Our social equity journey started around 2013 when many public agencies were considering how to provide services equitably. However, when stakeholder groups approached the Port about equity issues at the Port and in our community, the discussion on equity was elevated. Representatives from those organizations spoke at Commission meetings and at PDX Community Advisory Committee meetings. Between 2013 and 2014, the PDX Community Advisory Committee created ad hoc committee, which included the general public and the City of the Portland employees who also are CAC members. The ad hoc committee was tasked to explore opportunities of how the Port could improve existing PDX programs as they relate to social equity and social benefit, and how to influence tenants, and explore other broader social equity issues. During the course of a year, the ad hoc committee met for eight times, and in 2015, they provided recommendations.
In 2014, the Port hired Good Company, an Oregon-based consulting firm focused on the Triple-Bottom Line (environment, economic, and socio-economic), to assess social equity best practices in Government, Marine, aviation, and other transportation sectors, and make recommendations to the Port. The Port also hired Innovative Growth Solutions (IGS), another Oregon-based Organizational transformation firm, to help us review our HR processes, programs, and help lead conversations on equity, diversity and inclusion, and develop the business case for a diversity and inclusion program. The Port also compensated several local community organizations including the Urban League, Asian Pacific American Network of Oregon (APANO), Latino Network, and North/Northeast Portland Business Association to conduct surveys about social equity needs and opinions.
Good Company recommendations included the following:
- Assign clear social equity program ownership by an Executive or Leadership Team Member.
- Establish a management structure for social equity, which includes a definition, policy, strategic framework, tracking and evaluation, reporting and communication mechanism.
- Go beyond compliance by setting aspirational goals to match regional demographics for employees and contracting.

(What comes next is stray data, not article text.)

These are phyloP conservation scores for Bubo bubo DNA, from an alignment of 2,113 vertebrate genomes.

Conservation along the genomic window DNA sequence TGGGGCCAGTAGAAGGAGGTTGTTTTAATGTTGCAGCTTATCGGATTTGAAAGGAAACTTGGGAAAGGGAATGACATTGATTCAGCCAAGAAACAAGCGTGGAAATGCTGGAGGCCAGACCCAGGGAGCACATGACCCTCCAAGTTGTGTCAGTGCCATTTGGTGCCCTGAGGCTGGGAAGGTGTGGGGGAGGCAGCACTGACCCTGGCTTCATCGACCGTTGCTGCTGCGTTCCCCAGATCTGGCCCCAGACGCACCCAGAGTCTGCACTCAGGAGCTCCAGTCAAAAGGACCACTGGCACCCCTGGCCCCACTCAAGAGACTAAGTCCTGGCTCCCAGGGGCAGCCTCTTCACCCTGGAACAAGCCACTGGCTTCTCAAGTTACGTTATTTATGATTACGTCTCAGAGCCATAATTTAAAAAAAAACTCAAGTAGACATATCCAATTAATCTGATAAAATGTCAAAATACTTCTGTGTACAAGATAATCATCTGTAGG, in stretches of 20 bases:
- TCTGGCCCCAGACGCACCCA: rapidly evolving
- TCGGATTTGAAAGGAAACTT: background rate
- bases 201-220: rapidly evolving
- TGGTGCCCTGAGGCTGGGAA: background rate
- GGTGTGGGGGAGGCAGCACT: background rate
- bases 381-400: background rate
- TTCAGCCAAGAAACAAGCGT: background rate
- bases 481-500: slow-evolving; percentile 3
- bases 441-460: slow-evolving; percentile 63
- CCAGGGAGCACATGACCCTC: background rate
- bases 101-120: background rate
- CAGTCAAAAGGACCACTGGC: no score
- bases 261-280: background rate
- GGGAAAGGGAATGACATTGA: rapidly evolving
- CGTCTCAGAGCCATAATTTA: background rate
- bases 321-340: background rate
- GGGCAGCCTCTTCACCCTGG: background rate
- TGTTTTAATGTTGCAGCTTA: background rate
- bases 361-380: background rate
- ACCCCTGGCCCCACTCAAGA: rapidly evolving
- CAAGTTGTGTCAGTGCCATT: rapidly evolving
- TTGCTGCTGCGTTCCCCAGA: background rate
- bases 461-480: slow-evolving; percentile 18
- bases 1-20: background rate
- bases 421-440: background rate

- Involve peer organization and community stakeholders in design of the social equity program.
- Fill commission and executive positions with culturally diverse candidates and set goals for increasing diversity at all levels in all departments
- Dedicate resources for workforce diversity and inclusion work
- Develop a culture of inclusivity
- Develop strategies that attract, retain and develop a diverse workforce
- Hire a social equity manager
- Create an organizational social equity strategy
- Report annually on progress toward equity goals
- Consider a template for social equity considerations that could be voluntarily used with certain size projects.
The Port Executive team fully embraced these recommendations and they began incorporating social equity into the Fiscal Years’ 2016-2020 strategic plan discussions. At the completion of the Port’s FY 2016-2020 strategic plan discussion, equity was incorporated into our strategy, and Port share. Today, Social equity is being is woven into all key business initiatives. During that time, that is, between 2015 and 2016, the Port hired Social Equity and Diversity and Inclusion Program Managers. Both managers began developing and leading equity, diversity and inclusion efforts.
In 2017, the Port created a new division that consolidated equity functions that had historically been located under three executive team members. This new division, named Administration and Equity (A&E) allows us to have a cohesive focus on implementing our social equity strategy. We have completed external outreach about the Port’s social equity program’s vision and intended outcomes. Over a 6-month period, we had a group convened by the Intertwine Alliance with training provided by the Coalition for Communities of Color, to do a deep-dive racial equity, diversity and inclusion assessment.
We also launched a disparity study. The study examines the variance or disparity between minority and women-owned businesses that are available to participate in an organization’s business opportunities, and the actual numbers or utilization of minority and women businesses that receive contracts or otherwise participate in that organization’s business. In October, the Port’s Executive Team worked with Policy Link, an equity non-profit thought leader, to better understand equity principles and draft a social equity policy and guidelines. The policy and guidelines were distributed to a broad group of community stakeholders for feedback. That feedback was considered when finalizing the social equity policy, which was approved by the Commission on Feb 14, 2018. Between May and September, departments/divisions will be completing social equity plans and metrics. In early, 2019, we will go back to the Commission and present aspects of those plans and metrics.